A Baptist seminary is defending the admission of a Muslim student to one of its PhD programs, noting that it was a one-time exception that does not signify a change in school policy.

Southwestern Baptist Theological Seminary in Fort Worth, Texas, accepted Palestinian student Ghassan Nagagreh to its archeology doctoral program in 2012, though news of the decision is just now making headlines.

“The student was a part of a dig site … and had a great relationship with our folks and wanted to study archeology,” explained Southwestern Baptist spokesperson Steve A. Smith, according to the Christian Post. “The best place to do that, of course, are the top archeology schools, which are in Israel, but he doesn’t speak Hebrew.”

Smith said that the school — the third largest evangelical seminary in the U.S. — “took a great chance” in admitting Nagagreh, noting that it is a one-time decision that does not signify a change in policy.

Considering that the school requires “a mature Christian character” and “evidence [of] a desire for Christian ministry,” among other sentiments, it’s clear that the admission of a Sunni Muslim is truly a rarity.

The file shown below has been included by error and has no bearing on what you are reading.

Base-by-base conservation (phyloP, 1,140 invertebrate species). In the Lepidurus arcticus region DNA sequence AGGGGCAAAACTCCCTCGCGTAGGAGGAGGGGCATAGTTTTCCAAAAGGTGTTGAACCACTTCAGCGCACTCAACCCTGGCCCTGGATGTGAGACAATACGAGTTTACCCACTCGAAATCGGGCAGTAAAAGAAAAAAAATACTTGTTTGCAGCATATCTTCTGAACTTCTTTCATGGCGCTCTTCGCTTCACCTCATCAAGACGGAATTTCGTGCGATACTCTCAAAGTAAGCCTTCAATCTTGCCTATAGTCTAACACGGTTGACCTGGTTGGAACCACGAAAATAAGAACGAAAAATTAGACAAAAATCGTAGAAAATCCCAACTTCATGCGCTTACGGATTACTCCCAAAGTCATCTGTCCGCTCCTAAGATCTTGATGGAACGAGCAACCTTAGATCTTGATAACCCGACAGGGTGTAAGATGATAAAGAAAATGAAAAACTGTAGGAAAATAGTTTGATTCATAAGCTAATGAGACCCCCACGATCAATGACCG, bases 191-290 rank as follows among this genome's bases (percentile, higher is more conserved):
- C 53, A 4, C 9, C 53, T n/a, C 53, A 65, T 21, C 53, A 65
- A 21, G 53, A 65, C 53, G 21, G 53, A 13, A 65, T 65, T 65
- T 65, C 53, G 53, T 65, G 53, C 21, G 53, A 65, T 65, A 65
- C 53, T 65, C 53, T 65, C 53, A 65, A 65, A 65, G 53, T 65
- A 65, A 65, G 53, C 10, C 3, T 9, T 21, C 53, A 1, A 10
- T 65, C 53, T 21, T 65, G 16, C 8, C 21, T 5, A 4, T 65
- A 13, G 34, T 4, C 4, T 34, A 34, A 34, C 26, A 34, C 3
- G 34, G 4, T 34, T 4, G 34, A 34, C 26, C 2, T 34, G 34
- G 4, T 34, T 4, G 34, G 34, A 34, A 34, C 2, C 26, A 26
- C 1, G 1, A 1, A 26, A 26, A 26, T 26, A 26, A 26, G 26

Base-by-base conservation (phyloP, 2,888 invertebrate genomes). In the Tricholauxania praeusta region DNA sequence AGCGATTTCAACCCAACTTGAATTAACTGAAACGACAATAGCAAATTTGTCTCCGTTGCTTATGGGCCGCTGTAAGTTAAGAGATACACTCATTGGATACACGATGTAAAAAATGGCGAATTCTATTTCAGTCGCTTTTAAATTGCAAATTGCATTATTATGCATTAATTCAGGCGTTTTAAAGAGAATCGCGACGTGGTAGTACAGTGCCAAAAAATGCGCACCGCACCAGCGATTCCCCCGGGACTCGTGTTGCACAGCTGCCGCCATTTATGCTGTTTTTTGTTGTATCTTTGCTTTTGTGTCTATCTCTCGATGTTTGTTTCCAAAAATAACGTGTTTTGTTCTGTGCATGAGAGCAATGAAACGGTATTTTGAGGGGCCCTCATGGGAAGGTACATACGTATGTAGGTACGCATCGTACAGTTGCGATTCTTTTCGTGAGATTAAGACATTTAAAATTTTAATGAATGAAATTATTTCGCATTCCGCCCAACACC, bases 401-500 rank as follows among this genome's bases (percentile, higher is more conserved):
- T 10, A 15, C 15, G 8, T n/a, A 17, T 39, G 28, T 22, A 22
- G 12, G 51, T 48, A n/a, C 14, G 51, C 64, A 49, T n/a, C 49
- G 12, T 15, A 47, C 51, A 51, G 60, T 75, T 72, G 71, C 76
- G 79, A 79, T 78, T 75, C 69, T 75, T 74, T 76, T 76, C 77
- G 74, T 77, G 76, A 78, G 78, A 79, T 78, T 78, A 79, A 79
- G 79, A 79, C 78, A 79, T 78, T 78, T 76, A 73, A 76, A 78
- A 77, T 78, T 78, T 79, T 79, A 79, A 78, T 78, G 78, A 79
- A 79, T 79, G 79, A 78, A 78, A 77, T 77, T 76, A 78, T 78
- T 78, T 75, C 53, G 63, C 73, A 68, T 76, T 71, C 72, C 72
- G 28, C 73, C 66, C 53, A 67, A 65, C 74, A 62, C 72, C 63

Southwestern Baptist president Paige Patterson said in statement that it isn’t uncommon for non-Christians to participate in archeological digs alongside the school’s students. That in mind, the seminary came into contact with Nagagreh at Tel Gezer, a dig site in Israel; the student has volunteered there since 2008.

Nagagreh subsequently inquired about studying at the school and after agreeing to abide by its rules, including participating in a weekly congregation and abiding by its moral code, he was admitted.

Patterson described Nagagreh as a “man of peace” in a recent press release addressing the situation.

Southwestern Baptist describes itself as “one of the largest seminaries in the world,” claiming that it “equips men and women with a strong theological foundation to fulfill God’s calling on their lives.”

(H/T: Christian Post)